Pope apologises for 'serious mistakes' in judging Chilean abuse cases

Pope apologises for 'serious mistakes' in judging Chilean abuse cases

"For my part, I recognize - and so I want it to be faithfully transmitted - that I have fallen in grave errors of judgment and perception of the situation, especially due to the lack of truthful and balanced information", Francis wrote. The letter does not discuss the future of Barros.

The Pope's letter in full can be read in the pdf link below.

Then soon after his visit, Pope Francis, in a stunning about-face, made a decision to send to Chile Archbishop Scicluna - the Catholic Church's top expert on investigating sex abuse - to review "recently received information concerning the case" of Bishop Barros.

Scicluna's 2,300-page March 20 report includes testimony from abuse victims. Not all of the witnesses spoke about Father Karadima and Bishop Barros; several of them gave testimony about abuse alleged to have occurred at a Marist Brothers' school.

In a letter to 32 Chilean bishops released by the Vatican, Francis said he meant to summon them to Rome to discuss an investigation into an alleged cover-up by Bishop Juan Barros of abuse by paedophile priest Fernando Karadima during the 1980s and 1990s. After years of investigation by the church, the Vatican found father Fernando Karadima guilty of sexually abusing minors in Chile and he was prohibited by the church to participate in any ministerial act.

Barros said he was unaware of any wrongdoing but the boys his mentor abused insisted he covered it up and were outraged at his promotion to bishop. In addition to heading the Archdiocese of Malta, in 2015 he was named by the Pope to oversee a team in the Congregation for the Doctrine of the Faith charged with handling appeals filed by clergy accused of abuse.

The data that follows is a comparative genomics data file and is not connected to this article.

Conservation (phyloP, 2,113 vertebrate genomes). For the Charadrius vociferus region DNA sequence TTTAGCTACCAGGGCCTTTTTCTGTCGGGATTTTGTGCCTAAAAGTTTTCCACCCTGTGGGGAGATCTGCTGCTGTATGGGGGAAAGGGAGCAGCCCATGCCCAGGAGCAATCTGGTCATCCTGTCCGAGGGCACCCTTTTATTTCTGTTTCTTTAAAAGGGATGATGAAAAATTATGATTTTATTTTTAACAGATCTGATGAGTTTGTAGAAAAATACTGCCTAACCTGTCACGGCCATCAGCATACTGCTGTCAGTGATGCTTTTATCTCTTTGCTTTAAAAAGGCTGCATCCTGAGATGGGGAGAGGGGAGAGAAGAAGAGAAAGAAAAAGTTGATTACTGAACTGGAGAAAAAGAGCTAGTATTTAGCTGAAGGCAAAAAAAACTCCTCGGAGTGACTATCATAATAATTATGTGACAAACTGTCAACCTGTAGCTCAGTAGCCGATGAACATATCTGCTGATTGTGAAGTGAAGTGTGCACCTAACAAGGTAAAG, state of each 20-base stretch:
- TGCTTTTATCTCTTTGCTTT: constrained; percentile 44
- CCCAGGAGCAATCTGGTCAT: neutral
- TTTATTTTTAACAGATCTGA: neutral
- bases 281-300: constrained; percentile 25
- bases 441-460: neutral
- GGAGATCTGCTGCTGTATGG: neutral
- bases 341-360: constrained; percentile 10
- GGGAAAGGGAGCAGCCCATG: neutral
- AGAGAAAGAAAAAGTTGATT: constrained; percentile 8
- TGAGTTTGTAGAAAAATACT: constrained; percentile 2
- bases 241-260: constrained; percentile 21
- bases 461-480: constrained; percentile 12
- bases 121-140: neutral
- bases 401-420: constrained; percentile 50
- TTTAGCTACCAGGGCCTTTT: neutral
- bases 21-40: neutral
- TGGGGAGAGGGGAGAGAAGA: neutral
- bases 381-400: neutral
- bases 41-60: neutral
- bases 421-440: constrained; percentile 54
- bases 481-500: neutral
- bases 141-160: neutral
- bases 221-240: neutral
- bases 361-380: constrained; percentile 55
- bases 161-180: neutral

The pope has asked the 34 Chilean bishops to discuss the findings of the investigations and his own conclusions "without prejudices nor preconceived ideas, with the single objective of making the truth shine in our lives".

The bishops, he said, shared in the pope's pain.

"I can't condemn him because I don't have evidence". It is all slander.

"Let's just say it's very clear now the pope has a complete picture of the situation", Burke said.

The retired archbishop of Santiago also accused victims of being liars and "serpents", and an old Spanish Jesuit friend evaluated Barros years ago and vouched for him.

After hugging Bishop Barros publicly during his visit, he called the accusations... But, he added, "obviously we didn't do everything we should have done".

Pope Francis wrote they must now work together to "re-establish confidence in the church, confidence that was broken by our errors and sins, and heal the wounds that continue to bleed in Chilean society".

He said he felt, in his words, "pain and shame" in an unusual letter released on Wednesday.

But some of the pope's critics were still not convinced by what they see as his effort to distance himself from the scandal, arguing that one of the harshest allegations against the head of the Catholic Church - that he deliberately ignored leads that would have exposed Barros's involvement in the scandal early on - has still not been disproved. He also said they should present "proof" of their claims.

He told Chilean bishops in a letter that he would apologise to each victim in person.